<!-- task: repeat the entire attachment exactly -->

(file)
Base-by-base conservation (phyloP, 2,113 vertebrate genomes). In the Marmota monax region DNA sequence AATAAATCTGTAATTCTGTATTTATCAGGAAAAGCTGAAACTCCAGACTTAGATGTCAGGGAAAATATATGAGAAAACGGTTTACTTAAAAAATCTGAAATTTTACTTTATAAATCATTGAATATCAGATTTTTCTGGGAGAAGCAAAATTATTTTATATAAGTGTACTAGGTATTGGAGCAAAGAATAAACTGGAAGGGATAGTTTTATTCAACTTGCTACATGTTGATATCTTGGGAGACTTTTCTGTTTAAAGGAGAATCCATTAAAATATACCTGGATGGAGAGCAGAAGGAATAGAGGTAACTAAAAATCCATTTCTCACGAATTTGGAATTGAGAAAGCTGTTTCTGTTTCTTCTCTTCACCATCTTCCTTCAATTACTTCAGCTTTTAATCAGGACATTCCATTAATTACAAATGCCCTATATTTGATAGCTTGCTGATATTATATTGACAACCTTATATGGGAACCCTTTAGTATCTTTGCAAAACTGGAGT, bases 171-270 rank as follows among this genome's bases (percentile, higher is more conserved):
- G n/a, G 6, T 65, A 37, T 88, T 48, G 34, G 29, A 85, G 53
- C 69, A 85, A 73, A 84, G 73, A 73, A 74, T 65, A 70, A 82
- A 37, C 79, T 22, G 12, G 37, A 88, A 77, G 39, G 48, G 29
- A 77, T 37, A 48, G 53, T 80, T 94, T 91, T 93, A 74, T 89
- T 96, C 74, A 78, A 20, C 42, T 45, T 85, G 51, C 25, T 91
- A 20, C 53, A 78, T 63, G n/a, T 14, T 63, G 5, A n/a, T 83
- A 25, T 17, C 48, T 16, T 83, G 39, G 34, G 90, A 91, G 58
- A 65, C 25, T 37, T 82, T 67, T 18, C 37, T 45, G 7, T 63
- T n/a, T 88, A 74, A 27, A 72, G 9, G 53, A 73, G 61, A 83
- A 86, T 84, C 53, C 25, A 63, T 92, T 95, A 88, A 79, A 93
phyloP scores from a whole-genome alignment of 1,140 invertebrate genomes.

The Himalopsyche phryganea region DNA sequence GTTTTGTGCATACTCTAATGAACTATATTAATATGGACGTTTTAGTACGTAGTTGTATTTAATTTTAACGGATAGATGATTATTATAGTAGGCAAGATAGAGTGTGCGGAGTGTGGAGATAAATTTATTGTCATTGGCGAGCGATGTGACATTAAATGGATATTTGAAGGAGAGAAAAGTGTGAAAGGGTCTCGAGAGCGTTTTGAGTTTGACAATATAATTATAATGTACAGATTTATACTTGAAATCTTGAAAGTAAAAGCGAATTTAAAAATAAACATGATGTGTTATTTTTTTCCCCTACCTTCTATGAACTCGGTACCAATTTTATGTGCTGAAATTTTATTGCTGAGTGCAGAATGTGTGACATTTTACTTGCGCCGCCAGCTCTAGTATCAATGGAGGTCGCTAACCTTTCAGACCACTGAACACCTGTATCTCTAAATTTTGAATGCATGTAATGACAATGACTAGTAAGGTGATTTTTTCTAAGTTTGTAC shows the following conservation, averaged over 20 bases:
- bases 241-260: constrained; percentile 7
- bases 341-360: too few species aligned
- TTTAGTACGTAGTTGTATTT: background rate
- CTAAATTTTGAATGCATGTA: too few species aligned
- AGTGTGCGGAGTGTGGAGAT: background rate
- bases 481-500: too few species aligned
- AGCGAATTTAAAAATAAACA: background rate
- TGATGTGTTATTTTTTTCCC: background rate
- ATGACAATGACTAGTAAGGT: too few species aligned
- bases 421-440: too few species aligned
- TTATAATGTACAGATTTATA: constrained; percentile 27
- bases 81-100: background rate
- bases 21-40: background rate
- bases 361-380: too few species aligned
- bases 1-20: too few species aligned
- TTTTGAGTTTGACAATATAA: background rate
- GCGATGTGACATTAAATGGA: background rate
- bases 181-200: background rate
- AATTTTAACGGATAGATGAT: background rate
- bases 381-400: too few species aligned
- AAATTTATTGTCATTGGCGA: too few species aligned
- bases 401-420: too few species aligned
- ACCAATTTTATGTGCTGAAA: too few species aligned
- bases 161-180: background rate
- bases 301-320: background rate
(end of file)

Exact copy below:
Base-by-base conservation (phyloP, 2,113 vertebrate genomes). In the Marmota monax region DNA sequence AATAAATCTGTAATTCTGTATTTATCAGGAAAAGCTGAAACTCCAGACTTAGATGTCAGGGAAAATATATGAGAAAACGGTTTACTTAAAAAATCTGAAATTTTACTTTATAAATCATTGAATATCAGATTTTTCTGGGAGAAGCAAAATTATTTTATATAAGTGTACTAGGTATTGGAGCAAAGAATAAACTGGAAGGGATAGTTTTATTCAACTTGCTACATGTTGATATCTTGGGAGACTTTTCTGTTTAAAGGAGAATCCATTAAAATATACCTGGATGGAGAGCAGAAGGAATAGAGGTAACTAAAAATCCATTTCTCACGAATTTGGAATTGAGAAAGCTGTTTCTGTTTCTTCTCTTCACCATCTTCCTTCAATTACTTCAGCTTTTAATCAGGACATTCCATTAATTACAAATGCCCTATATTTGATAGCTTGCTGATATTATATTGACAACCTTATATGGGAACCCTTTAGTATCTTTGCAAAACTGGAGT, bases 171-270 rank as follows among this genome's bases (percentile, higher is more conserved):
- G n/a, G 6, T 65, A 37, T 88, T 48, G 34, G 29, A 85, G 53
- C 69, A 85, A 73, A 84, G 73, A 73, A 74, T 65, A 70, A 82
- A 37, C 79, T 22, G 12, G 37, A 88, A 77, G 39, G 48, G 29
- A 77, T 37, A 48, G 53, T 80, T 94, T 91, T 93, A 74, T 89
- T 96, C 74, A 78, A 20, C 42, T 45, T 85, G 51, C 25, T 91
- A 20, C 53, A 78, T 63, G n/a, T 14, T 63, G 5, A n/a, T 83
- A 25, T 17, C 48, T 16, T 83, G 39, G 34, G 90, A 91, G 58
- A 65, C 25, T 37, T 82, T 67, T 18, C 37, T 45, G 7, T 63
- T n/a, T 88, A 74, A 27, A 72, G 9, G 53, A 73, G 61, A 83
- A 86, T 84, C 53, C 25, A 63, T 92, T 95, A 88, A 79, A 93
phyloP scores from a whole-genome alignment of 1,140 invertebrate genomes.

The Himalopsyche phryganea region DNA sequence GTTTTGTGCATACTCTAATGAACTATATTAATATGGACGTTTTAGTACGTAGTTGTATTTAATTTTAACGGATAGATGATTATTATAGTAGGCAAGATAGAGTGTGCGGAGTGTGGAGATAAATTTATTGTCATTGGCGAGCGATGTGACATTAAATGGATATTTGAAGGAGAGAAAAGTGTGAAAGGGTCTCGAGAGCGTTTTGAGTTTGACAATATAATTATAATGTACAGATTTATACTTGAAATCTTGAAAGTAAAAGCGAATTTAAAAATAAACATGATGTGTTATTTTTTTCCCCTACCTTCTATGAACTCGGTACCAATTTTATGTGCTGAAATTTTATTGCTGAGTGCAGAATGTGTGACATTTTACTTGCGCCGCCAGCTCTAGTATCAATGGAGGTCGCTAACCTTTCAGACCACTGAACACCTGTATCTCTAAATTTTGAATGCATGTAATGACAATGACTAGTAAGGTGATTTTTTCTAAGTTTGTAC shows the following conservation, averaged over 20 bases:
- bases 241-260: constrained; percentile 7
- bases 341-360: too few species aligned
- TTTAGTACGTAGTTGTATTT: background rate
- CTAAATTTTGAATGCATGTA: too few species aligned
- AGTGTGCGGAGTGTGGAGAT: background rate
- bases 481-500: too few species aligned
- AGCGAATTTAAAAATAAACA: background rate
- TGATGTGTTATTTTTTTCCC: background rate
- ATGACAATGACTAGTAAGGT: too few species aligned
- bases 421-440: too few species aligned
- TTATAATGTACAGATTTATA: constrained; percentile 27
- bases 81-100: background rate
- bases 21-40: background rate
- bases 361-380: too few species aligned
- bases 1-20: too few species aligned
- TTTTGAGTTTGACAATATAA: background rate
- GCGATGTGACATTAAATGGA: background rate
- bases 181-200: background rate
- AATTTTAACGGATAGATGAT: background rate
- bases 381-400: too few species aligned
- AAATTTATTGTCATTGGCGA: too few species aligned
- bases 401-420: too few species aligned
- ACCAATTTTATGTGCTGAAA: too few species aligned
- bases 161-180: background rate
- bases 301-320: background rate